Space

Dwarf planet lurking beyond Neptune's orbit is far larger than expected

The new study made use of data from both the Kepler and Herschel space telescopes
The new study made use of data from both the Kepler and Herschel space telescopes
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The new study made use of data from both the Kepler and Herschel space telescopes
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The new study made use of data from both the Kepler and Herschel space telescopes

According to a team ofastronomers making use of data from two powerful orbital telescopes,a dwarf planet known as 2007 OR10 orbiting in the far reaches of oursolar system is significantly larger than previously believed. Theresults of the study makes the little-known planetoid the thirdlargest dwarf planet behind Pluto and Eris.

Previous observationsof 2007 OR10 using only infrared data from the Herschel telescope hadestimated the dwarf planet to have a diameter of around 795 miles(1,280 km). However, these readings were taken without knowledge of2007 OR10's rotational period, which is a key variable needed forastronomers to extrapolate the size of a heavenly body.

Without this keyvariable, the light detected by a telescope could lead to incorrectestimations of a planetoid's size, as was the case with 2007 OR10. Asmaller body with a brighter surface could potentially appear largerthan a darker, much larger dwarf planet.

The new research pairedinfrared readings collected by Herschel with visible light dataharvested by the Kepler spacecraft, which was tasked with observing2007 OR10 for a continuous period of 19 days in late 2014. Thecombination of the data sets allowed astronomers to deduce a numberof characteristics of the distant planetoid.

It is now estimatedthat 2007 OR10 boasts a diameter of 955 miles (1,535 km), and takesan impressive 45 hours to complete a day cycle. The researchersbelieve that the surface of 2007 OR10 is coated with methane ices,carbon monoxide and nitrogen, which would likely bestow the planetoidwith a dark reddish hue.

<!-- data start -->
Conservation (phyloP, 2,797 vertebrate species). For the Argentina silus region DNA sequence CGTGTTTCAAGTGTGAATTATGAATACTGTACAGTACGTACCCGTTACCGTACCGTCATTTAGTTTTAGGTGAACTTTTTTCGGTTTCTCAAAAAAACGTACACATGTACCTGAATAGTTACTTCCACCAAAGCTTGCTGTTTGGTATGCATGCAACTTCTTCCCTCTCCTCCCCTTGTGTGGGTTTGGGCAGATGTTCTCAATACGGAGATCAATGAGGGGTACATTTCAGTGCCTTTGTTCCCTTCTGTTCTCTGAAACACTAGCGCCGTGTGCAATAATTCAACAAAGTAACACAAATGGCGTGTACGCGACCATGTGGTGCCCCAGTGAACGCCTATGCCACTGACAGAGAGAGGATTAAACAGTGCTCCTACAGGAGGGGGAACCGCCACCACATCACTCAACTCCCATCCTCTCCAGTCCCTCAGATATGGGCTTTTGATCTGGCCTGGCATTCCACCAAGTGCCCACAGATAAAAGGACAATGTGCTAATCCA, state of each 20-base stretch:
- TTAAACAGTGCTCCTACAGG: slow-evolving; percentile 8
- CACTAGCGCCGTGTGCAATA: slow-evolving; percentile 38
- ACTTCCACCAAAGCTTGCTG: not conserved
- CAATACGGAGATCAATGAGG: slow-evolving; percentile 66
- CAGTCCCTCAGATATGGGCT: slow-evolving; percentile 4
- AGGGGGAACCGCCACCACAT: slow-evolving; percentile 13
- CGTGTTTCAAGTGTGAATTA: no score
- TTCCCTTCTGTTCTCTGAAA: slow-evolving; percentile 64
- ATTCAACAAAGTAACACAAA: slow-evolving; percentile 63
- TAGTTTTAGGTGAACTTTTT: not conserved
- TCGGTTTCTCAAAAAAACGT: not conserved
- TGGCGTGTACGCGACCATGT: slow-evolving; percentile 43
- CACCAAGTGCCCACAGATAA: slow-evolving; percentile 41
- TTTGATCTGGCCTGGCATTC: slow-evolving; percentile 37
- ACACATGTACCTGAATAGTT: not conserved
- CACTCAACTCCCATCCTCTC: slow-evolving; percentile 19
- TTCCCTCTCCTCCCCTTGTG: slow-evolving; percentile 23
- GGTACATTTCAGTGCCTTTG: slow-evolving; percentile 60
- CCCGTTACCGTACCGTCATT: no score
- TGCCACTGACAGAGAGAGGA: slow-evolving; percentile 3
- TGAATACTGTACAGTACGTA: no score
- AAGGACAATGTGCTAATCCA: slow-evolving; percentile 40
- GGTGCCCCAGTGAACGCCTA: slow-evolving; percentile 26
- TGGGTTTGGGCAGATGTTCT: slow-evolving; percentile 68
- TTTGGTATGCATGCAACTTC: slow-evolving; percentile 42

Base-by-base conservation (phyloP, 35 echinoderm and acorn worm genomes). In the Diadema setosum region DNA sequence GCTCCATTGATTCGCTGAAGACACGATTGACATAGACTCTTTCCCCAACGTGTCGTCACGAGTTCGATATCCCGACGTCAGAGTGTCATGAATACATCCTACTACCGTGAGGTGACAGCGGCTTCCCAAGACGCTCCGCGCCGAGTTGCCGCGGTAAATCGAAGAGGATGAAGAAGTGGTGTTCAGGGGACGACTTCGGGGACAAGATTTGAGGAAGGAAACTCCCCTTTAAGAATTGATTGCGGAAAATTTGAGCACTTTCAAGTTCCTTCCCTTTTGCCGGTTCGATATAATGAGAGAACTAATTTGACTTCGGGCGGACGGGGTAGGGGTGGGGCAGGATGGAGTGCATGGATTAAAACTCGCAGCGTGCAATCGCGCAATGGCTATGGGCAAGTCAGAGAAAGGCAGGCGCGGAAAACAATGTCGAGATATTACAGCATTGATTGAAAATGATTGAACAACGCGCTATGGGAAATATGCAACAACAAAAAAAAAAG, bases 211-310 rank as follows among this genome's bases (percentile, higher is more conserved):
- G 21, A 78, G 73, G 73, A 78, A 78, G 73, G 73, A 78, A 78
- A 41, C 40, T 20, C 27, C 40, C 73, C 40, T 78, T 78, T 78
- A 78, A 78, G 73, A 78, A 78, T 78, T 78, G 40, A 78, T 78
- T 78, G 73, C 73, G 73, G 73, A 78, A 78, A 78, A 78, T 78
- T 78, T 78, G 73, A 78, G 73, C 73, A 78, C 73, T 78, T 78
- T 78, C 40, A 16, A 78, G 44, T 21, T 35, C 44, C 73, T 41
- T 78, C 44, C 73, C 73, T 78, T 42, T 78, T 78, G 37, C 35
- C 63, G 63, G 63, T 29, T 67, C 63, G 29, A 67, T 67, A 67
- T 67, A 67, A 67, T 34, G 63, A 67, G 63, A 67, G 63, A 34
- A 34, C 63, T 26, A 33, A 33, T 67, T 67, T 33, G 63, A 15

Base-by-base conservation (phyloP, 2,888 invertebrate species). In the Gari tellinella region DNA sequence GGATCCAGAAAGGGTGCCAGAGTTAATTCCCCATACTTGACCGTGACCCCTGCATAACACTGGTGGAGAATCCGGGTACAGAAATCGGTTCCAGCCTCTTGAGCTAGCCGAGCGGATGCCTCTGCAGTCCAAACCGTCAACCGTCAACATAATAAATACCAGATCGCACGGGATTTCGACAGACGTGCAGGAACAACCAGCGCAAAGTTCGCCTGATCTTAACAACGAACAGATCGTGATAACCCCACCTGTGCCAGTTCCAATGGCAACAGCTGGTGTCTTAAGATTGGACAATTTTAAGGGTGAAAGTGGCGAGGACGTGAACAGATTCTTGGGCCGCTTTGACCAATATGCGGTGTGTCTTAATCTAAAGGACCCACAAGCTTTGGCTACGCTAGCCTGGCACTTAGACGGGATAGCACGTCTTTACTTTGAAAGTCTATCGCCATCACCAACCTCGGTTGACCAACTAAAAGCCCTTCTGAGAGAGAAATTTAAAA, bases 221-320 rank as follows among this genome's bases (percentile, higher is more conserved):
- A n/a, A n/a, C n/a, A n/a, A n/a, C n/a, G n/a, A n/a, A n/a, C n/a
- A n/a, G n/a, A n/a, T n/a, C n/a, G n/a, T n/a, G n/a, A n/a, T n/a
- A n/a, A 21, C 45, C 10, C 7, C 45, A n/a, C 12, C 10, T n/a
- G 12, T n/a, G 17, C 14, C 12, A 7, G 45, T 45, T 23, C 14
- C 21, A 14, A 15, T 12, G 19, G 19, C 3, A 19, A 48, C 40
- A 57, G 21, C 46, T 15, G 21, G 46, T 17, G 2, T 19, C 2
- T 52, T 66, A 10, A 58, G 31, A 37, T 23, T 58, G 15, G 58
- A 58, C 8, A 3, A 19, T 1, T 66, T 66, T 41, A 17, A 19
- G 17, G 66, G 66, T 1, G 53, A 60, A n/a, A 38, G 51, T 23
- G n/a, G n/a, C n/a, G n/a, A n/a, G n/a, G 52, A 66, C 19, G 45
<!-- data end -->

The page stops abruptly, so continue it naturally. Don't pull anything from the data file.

The increase in size of2007 OR10 has also increased the expected gravitational influence ofthe planet, meaning that it could be capable of holding on to theabove materials where a smaller planetoid would have lost them tospace over time.

Now that we know alittle more about 2007 OR10, it's probably time that it be given a morecatchy name. As is tradition, the honour of naming the dwarf planetwill go to its discoverers, Meg Schwamb, Mike Brown, and DavidRabinowitz.

"The names ofPluto-sized bodies each tell a story about the characteristics oftheir respective objects. In the past, we haven't known enough about2007 OR10 to give it a name that would do it justice," commentsSchwamb. "I think we're coming to a point where we can give 2007OR10 its rightful name."

A paper on the researchcan be found online in the Astronomical Journal.

Source: NASA

1 comment
DianaLangie
I will begin by saying I do not doubt the competence of ESA researchers in the slightest. I am epecially impressed by the agency after the ESA promised to land a spacecraft on a breakneck asteroid, without crashing the craft, by 2014 before a prototype blueprint had so much as been printed. I waited patiently for the announcement that it would take a bit longer before the craft was ready as the months rolled along into 2014. The ESA certainly showed me what's what. Lo and behold, much more was accomplished, I'd say, than the initial promise, for not only was the craft built without error- despite being the first of its kind- but the mission was a beautiful success, completed right on time, and -brace yourself- under budget! A complimentary nod was never more well-earned. However, unlike ESA researchers, I am not an astrophysicist. Yet as soon as I read, "Previous observations of 2007 OR10 using only infrared data from the Herschel telescope had estimated the dwarf planet to have a diameter of around 795 miles (1,280 km)," in Mr. Wood's article, all that followed was already clear to me. After all, I hear it's chilly out beyond Neptune, and my first thought was that a lot of IR wavelengths would not reflect off 2007 OR10 to make it back to the Herschel's sensors. I wondered why IR measurements were thought to be sufficient to approximate the dwarf planet's size in the first place. It's not as if a celestial body is mammalian...? Finally, haven't we discussed about a gajillion times that Neptune's otherwise inexplicable inconsistent-appearing orbit indicates the presence of multiple sizeable planetoids beyond Pluto? It's been said, and with some confidence at the very least, that masses unseen must exist on the edge of our Solar System because their gravitational fields are just barely perceptible as affecting Neptune's motions.